I got up and dragged my lifeless body out of bed and got ready.  We of course, couldn't do a race without the pre-race dance party however.  Our friend Coy was invited to join in the party, which she gladly accepted.  I think she might be crazier than we are.  Coy added a whole new dimension to the pre-race dance.  We got a few weird stares from other runners trying to get in the elevator.

I have no idea what is going on here.  Is she rubbing my ear and picking her nose?

Finally, it was race time.  I knew going into this race this one going to be one to do just for "fun".  I had recently set my half marathon PR, and I knew I had no chance for a PR on this course and that was ok.  The course is super hilly.  It pretty much goes up hill for the first 9 miles.  It was also going to be hot and humid.  It was about 65 degrees at race start and close to about 75 by the time we finished, which isn't that bad, but the humidity was near 90%. 

Coy and I both had to go to the potty shortly before the race, so we got in line thinking that if the race started people would clear out.....they didn't.  We ended up still being in line well after the race started.  When we got out of the porta potty, there was pretty much no one around.  It was really weird to start a race at the very end like that.  We ran for awhile without really seeing many other runners, but then we caught up to the back of the pack.  The first several miles were tough trying to work ourselves around the walkers and finally catch up to the other runners.  The first mile I was really struggling.  I felt like I was working so hard.  I looked down at my Garmin expecting to realize that we were doing like a 9:30 pace or something, only to see an 11:25 average I was working really hard for that kind of pace.  The humidity gets me every time.  Our first 2 miles were pretty slow as I tried to acclimate to the heat and humidity, but then we got moving in miles 3 and 4, but then came the BIG HILLS. There was a pretty good size hill at 5, with a nice downhill, but they from 6-10 it's climbing, climbing and more climbing.  I had to stop and walk a few times during some of those super climbs.  I am not a good hill runner at all.  We have alot of hills in Kansas City, but I struggle on them here too and end up walking them more than I'd like.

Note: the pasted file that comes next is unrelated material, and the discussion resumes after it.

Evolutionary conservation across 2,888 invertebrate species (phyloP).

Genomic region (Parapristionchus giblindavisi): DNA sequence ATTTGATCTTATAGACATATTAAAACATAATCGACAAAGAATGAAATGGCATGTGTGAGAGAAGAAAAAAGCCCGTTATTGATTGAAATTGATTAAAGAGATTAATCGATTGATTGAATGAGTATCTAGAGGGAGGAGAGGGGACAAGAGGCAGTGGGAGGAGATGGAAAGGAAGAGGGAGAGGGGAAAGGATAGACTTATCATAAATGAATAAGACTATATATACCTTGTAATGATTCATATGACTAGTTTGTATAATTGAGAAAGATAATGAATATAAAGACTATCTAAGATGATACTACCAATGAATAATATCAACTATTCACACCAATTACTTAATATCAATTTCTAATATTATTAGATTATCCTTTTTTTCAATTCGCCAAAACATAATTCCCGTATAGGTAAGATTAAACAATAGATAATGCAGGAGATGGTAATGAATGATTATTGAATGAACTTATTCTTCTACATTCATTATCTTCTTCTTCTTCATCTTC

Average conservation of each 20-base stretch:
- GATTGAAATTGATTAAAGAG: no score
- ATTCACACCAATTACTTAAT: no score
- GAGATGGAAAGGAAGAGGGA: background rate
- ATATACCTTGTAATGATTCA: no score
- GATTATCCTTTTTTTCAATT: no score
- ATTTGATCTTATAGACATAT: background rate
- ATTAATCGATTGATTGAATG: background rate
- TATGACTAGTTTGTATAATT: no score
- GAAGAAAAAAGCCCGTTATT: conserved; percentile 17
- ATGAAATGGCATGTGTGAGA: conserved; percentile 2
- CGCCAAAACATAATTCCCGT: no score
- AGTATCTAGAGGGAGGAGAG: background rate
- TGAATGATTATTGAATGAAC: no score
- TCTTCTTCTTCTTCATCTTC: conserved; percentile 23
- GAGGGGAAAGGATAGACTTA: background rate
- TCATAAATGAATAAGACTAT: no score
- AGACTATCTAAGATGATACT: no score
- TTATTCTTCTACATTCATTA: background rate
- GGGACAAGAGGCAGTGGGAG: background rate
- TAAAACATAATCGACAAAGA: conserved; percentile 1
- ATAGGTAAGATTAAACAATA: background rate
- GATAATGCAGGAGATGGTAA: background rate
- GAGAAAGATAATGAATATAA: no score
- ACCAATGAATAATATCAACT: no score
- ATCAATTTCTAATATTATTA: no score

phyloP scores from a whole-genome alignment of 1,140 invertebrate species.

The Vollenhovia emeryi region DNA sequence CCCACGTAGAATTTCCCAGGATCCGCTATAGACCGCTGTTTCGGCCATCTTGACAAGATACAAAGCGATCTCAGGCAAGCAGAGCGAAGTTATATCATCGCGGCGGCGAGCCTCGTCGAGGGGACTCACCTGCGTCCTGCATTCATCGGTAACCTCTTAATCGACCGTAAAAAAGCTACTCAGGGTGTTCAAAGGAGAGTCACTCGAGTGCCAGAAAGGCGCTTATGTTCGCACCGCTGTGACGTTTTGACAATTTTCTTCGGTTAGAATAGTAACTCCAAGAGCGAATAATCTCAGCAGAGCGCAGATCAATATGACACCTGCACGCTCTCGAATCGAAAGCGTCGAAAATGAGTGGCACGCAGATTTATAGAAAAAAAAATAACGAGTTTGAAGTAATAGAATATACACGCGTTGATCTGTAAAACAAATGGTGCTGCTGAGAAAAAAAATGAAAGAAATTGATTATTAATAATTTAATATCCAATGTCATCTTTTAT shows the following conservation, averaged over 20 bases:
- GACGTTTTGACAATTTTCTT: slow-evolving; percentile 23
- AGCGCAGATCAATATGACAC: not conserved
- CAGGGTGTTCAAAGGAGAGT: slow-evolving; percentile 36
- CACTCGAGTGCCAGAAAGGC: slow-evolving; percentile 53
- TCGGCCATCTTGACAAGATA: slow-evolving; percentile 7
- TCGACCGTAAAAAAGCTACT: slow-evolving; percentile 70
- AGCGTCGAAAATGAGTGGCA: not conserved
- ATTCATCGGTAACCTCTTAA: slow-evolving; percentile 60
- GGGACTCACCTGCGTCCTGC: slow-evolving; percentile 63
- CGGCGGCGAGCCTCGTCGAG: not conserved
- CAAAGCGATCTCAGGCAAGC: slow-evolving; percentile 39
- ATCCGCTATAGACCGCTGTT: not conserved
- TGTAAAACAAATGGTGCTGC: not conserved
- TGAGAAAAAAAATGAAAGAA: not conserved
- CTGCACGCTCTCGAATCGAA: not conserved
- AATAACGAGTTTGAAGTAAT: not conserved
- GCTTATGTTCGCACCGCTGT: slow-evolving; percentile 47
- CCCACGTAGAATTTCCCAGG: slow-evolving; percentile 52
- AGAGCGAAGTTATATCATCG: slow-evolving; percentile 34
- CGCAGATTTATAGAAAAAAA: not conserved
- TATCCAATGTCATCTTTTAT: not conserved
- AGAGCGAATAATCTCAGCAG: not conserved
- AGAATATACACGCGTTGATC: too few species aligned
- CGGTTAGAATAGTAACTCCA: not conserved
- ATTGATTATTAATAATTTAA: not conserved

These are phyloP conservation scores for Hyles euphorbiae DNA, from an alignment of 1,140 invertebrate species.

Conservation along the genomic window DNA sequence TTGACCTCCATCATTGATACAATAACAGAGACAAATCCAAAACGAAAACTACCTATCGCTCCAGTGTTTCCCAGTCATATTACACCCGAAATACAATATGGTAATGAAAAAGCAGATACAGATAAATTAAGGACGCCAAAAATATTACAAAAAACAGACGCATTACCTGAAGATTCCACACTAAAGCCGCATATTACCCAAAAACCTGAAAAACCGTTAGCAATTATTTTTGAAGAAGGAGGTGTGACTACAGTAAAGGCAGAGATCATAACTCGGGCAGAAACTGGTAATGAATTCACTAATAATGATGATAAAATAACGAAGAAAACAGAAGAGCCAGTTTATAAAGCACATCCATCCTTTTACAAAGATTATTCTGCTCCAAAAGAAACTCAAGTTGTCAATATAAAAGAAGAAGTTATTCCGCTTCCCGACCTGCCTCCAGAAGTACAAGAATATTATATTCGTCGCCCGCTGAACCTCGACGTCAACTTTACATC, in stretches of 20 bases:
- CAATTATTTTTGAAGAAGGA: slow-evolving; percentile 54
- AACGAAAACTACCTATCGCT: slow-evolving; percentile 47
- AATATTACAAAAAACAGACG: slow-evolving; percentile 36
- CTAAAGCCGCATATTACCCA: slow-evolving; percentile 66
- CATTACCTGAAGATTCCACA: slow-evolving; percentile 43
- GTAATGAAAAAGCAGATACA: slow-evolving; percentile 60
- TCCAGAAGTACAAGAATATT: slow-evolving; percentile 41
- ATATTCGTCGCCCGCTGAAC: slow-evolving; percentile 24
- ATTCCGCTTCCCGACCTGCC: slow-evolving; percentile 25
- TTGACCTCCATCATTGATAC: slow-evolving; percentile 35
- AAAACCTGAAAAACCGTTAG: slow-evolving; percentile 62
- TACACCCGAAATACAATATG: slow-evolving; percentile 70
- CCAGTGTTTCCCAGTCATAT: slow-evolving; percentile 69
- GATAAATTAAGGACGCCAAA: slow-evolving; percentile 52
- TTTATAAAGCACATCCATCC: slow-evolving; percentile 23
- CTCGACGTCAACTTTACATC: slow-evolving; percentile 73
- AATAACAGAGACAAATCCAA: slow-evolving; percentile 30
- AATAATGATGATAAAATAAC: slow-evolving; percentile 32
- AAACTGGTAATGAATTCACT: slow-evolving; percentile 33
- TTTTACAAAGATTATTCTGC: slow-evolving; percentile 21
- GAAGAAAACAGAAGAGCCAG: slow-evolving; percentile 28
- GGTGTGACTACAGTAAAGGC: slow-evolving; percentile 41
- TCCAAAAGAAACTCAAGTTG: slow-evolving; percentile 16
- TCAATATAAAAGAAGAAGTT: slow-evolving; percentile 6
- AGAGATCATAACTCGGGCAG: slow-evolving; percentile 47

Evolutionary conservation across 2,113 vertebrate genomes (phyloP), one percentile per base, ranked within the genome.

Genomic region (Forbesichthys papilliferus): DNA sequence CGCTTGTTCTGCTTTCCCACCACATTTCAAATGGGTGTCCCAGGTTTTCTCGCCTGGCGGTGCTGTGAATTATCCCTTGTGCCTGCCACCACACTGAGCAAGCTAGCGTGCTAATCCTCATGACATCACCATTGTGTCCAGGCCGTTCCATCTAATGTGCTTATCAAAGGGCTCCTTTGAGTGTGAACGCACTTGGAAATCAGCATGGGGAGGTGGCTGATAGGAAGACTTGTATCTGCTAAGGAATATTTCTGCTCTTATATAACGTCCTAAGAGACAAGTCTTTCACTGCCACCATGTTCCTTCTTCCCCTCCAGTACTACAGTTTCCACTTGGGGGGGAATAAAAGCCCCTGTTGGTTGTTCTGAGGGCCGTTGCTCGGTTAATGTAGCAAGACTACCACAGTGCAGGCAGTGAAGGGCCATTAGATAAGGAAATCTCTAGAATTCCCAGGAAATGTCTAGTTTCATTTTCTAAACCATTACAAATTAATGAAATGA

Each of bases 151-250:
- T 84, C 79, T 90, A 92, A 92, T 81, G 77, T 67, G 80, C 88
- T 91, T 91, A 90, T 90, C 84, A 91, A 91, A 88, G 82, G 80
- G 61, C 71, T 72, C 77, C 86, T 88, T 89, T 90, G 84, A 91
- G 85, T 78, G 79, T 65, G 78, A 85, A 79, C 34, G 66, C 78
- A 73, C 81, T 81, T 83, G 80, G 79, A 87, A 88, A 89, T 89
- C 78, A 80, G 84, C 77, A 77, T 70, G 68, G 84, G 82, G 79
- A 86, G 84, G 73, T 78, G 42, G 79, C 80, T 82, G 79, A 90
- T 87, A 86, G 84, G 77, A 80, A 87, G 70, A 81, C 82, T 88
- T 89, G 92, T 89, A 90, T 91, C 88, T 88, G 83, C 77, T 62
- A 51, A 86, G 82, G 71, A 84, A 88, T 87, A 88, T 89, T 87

Finally, at around mile 10 you start the decline.  But after climbing so much, it's a pretty significant downhill.  Aerobically that's great, but it was absolutely burning up my quads, which had already been worked pretty hard.  We gained some momentum in miles 11 and 12, but I paid for it in the last mile. I was hurting - bad in mile 13.  My quads were dead, and I felt like I had nothing left and even had to stop and walk a couple of times in that last mile.  I like to finish strong at the end of the race, but I had nothing left.  The heat, humidity and hills, had got me.  We crossed the finish line and I have to admit I was glad to be done. 

It was a "long" race too, registering 13.44 on my Garmin.  I knew I was in trouble when at mile 1 my Garmin was already at 1.06.  An extra .33 miles is alot, but there was a ton of weaving in and out of people during those first several miles.  But in the end I finished in 2:31 so I was good with that considering the hills and weather and considering I hadn't broken 2:30 for a half marathon prior to February of this year.  So it ended up being my 3rd fastest half and I did have 4 miles in the 10:30s.

Check out that elevation and climb.

We got our medal, which is awesome with the Pig face on the front and the Pig butt on the back.  Then I grabbed some food - yummy stuff too - swiss cake rolls and potato chips...just what the doctor ordered after a tough race.  After the race we had about a mile walk back to the car.  My legs were just dead.  I knew I was going to be sore the next day - especially after a 10 hour drive home.  And I quads are still sore!

 Overall, it was a wonderful race.  The expo, shirt, medal are awesome!  You also get a poster and a duffel bag.  The volunteers were some of the best I have ever experienced at a race.  They were so encouraging and supportive.  Everyone was so friendly and excited to have you there.  Even our hotel staff clapped for us as we walked back in the door after the race.  It was a great added touch.   The crowd support was also wonderful.  There were people pretty much every step of the race.  The route itself isn't super exciting, and it is a hilly course, but I would still highly recommend this race to anyone.